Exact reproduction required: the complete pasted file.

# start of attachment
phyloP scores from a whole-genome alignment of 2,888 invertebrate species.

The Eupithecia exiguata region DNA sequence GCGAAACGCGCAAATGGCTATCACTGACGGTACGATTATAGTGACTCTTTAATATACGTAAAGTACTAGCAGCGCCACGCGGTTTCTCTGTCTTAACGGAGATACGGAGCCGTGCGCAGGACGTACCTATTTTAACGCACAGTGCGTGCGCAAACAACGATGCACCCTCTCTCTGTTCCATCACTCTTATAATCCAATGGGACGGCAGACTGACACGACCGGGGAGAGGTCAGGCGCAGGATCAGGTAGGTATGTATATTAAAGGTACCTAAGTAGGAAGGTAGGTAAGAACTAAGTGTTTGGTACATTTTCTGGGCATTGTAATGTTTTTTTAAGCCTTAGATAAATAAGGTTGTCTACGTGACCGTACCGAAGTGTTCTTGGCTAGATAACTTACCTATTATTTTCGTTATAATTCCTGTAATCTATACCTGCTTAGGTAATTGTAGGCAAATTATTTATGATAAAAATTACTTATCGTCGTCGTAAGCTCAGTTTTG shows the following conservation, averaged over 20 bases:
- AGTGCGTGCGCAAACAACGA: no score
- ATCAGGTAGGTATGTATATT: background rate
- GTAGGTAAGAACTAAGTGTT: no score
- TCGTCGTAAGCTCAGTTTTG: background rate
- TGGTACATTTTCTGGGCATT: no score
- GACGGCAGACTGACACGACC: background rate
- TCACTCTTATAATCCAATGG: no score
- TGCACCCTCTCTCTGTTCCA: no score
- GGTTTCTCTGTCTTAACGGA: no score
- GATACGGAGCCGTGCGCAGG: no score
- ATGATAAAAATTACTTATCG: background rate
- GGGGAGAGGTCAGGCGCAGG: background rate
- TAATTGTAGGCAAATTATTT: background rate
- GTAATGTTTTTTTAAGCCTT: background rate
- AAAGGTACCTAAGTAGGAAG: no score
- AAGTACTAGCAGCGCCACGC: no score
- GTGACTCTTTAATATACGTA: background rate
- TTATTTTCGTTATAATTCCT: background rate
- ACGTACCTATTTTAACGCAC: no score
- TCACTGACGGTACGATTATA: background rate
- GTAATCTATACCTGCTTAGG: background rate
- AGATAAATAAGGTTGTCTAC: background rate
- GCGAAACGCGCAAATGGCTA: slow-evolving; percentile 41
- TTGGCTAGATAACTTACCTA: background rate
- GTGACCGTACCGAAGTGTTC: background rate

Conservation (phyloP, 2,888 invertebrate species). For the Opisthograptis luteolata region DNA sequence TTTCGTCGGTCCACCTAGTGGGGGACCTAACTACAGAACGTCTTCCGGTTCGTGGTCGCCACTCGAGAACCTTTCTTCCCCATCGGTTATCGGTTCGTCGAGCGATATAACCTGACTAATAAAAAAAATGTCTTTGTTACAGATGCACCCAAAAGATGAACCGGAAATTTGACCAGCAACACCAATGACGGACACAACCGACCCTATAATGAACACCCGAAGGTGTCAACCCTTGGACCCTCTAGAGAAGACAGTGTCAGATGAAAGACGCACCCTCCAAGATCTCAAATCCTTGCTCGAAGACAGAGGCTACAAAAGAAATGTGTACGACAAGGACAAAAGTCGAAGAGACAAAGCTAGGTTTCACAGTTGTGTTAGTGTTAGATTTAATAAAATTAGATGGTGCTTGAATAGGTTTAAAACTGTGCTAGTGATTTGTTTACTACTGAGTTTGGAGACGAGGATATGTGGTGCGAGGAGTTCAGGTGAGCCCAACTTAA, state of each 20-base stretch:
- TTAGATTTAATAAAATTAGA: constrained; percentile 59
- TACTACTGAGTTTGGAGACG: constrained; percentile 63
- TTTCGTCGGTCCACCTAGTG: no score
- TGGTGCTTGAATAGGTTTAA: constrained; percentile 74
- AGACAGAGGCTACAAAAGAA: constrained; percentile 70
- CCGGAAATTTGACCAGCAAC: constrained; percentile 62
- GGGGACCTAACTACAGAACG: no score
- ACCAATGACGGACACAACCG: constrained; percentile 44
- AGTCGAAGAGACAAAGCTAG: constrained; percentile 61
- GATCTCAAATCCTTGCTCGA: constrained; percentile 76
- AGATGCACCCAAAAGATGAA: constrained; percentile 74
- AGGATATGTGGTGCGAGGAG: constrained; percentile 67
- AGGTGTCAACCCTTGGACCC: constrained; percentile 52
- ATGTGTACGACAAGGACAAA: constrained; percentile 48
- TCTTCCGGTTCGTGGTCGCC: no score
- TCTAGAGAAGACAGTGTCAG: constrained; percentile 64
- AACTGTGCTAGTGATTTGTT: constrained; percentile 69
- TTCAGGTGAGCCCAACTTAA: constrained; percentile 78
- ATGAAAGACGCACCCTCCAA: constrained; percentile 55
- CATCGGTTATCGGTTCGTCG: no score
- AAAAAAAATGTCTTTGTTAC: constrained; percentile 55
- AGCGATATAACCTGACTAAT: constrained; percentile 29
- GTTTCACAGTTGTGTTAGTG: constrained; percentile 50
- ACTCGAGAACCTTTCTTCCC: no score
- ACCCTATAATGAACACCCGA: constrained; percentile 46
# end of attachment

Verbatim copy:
phyloP scores from a whole-genome alignment of 2,888 invertebrate species.

The Eupithecia exiguata region DNA sequence GCGAAACGCGCAAATGGCTATCACTGACGGTACGATTATAGTGACTCTTTAATATACGTAAAGTACTAGCAGCGCCACGCGGTTTCTCTGTCTTAACGGAGATACGGAGCCGTGCGCAGGACGTACCTATTTTAACGCACAGTGCGTGCGCAAACAACGATGCACCCTCTCTCTGTTCCATCACTCTTATAATCCAATGGGACGGCAGACTGACACGACCGGGGAGAGGTCAGGCGCAGGATCAGGTAGGTATGTATATTAAAGGTACCTAAGTAGGAAGGTAGGTAAGAACTAAGTGTTTGGTACATTTTCTGGGCATTGTAATGTTTTTTTAAGCCTTAGATAAATAAGGTTGTCTACGTGACCGTACCGAAGTGTTCTTGGCTAGATAACTTACCTATTATTTTCGTTATAATTCCTGTAATCTATACCTGCTTAGGTAATTGTAGGCAAATTATTTATGATAAAAATTACTTATCGTCGTCGTAAGCTCAGTTTTG shows the following conservation, averaged over 20 bases:
- AGTGCGTGCGCAAACAACGA: no score
- ATCAGGTAGGTATGTATATT: background rate
- GTAGGTAAGAACTAAGTGTT: no score
- TCGTCGTAAGCTCAGTTTTG: background rate
- TGGTACATTTTCTGGGCATT: no score
- GACGGCAGACTGACACGACC: background rate
- TCACTCTTATAATCCAATGG: no score
- TGCACCCTCTCTCTGTTCCA: no score
- GGTTTCTCTGTCTTAACGGA: no score
- GATACGGAGCCGTGCGCAGG: no score
- ATGATAAAAATTACTTATCG: background rate
- GGGGAGAGGTCAGGCGCAGG: background rate
- TAATTGTAGGCAAATTATTT: background rate
- GTAATGTTTTTTTAAGCCTT: background rate
- AAAGGTACCTAAGTAGGAAG: no score
- AAGTACTAGCAGCGCCACGC: no score
- GTGACTCTTTAATATACGTA: background rate
- TTATTTTCGTTATAATTCCT: background rate
- ACGTACCTATTTTAACGCAC: no score
- TCACTGACGGTACGATTATA: background rate
- GTAATCTATACCTGCTTAGG: background rate
- AGATAAATAAGGTTGTCTAC: background rate
- GCGAAACGCGCAAATGGCTA: slow-evolving; percentile 41
- TTGGCTAGATAACTTACCTA: background rate
- GTGACCGTACCGAAGTGTTC: background rate

Conservation (phyloP, 2,888 invertebrate species). For the Opisthograptis luteolata region DNA sequence TTTCGTCGGTCCACCTAGTGGGGGACCTAACTACAGAACGTCTTCCGGTTCGTGGTCGCCACTCGAGAACCTTTCTTCCCCATCGGTTATCGGTTCGTCGAGCGATATAACCTGACTAATAAAAAAAATGTCTTTGTTACAGATGCACCCAAAAGATGAACCGGAAATTTGACCAGCAACACCAATGACGGACACAACCGACCCTATAATGAACACCCGAAGGTGTCAACCCTTGGACCCTCTAGAGAAGACAGTGTCAGATGAAAGACGCACCCTCCAAGATCTCAAATCCTTGCTCGAAGACAGAGGCTACAAAAGAAATGTGTACGACAAGGACAAAAGTCGAAGAGACAAAGCTAGGTTTCACAGTTGTGTTAGTGTTAGATTTAATAAAATTAGATGGTGCTTGAATAGGTTTAAAACTGTGCTAGTGATTTGTTTACTACTGAGTTTGGAGACGAGGATATGTGGTGCGAGGAGTTCAGGTGAGCCCAACTTAA, state of each 20-base stretch:
- TTAGATTTAATAAAATTAGA: constrained; percentile 59
- TACTACTGAGTTTGGAGACG: constrained; percentile 63
- TTTCGTCGGTCCACCTAGTG: no score
- TGGTGCTTGAATAGGTTTAA: constrained; percentile 74
- AGACAGAGGCTACAAAAGAA: constrained; percentile 70
- CCGGAAATTTGACCAGCAAC: constrained; percentile 62
- GGGGACCTAACTACAGAACG: no score
- ACCAATGACGGACACAACCG: constrained; percentile 44
- AGTCGAAGAGACAAAGCTAG: constrained; percentile 61
- GATCTCAAATCCTTGCTCGA: constrained; percentile 76
- AGATGCACCCAAAAGATGAA: constrained; percentile 74
- AGGATATGTGGTGCGAGGAG: constrained; percentile 67
- AGGTGTCAACCCTTGGACCC: constrained; percentile 52
- ATGTGTACGACAAGGACAAA: constrained; percentile 48
- TCTTCCGGTTCGTGGTCGCC: no score
- TCTAGAGAAGACAGTGTCAG: constrained; percentile 64
- AACTGTGCTAGTGATTTGTT: constrained; percentile 69
- TTCAGGTGAGCCCAACTTAA: constrained; percentile 78
- ATGAAAGACGCACCCTCCAA: constrained; percentile 55
- CATCGGTTATCGGTTCGTCG: no score
- AAAAAAAATGTCTTTGTTAC: constrained; percentile 55
- AGCGATATAACCTGACTAAT: constrained; percentile 29
- GTTTCACAGTTGTGTTAGTG: constrained; percentile 50
- ACTCGAGAACCTTTCTTCCC: no score
- ACCCTATAATGAACACCCGA: constrained; percentile 46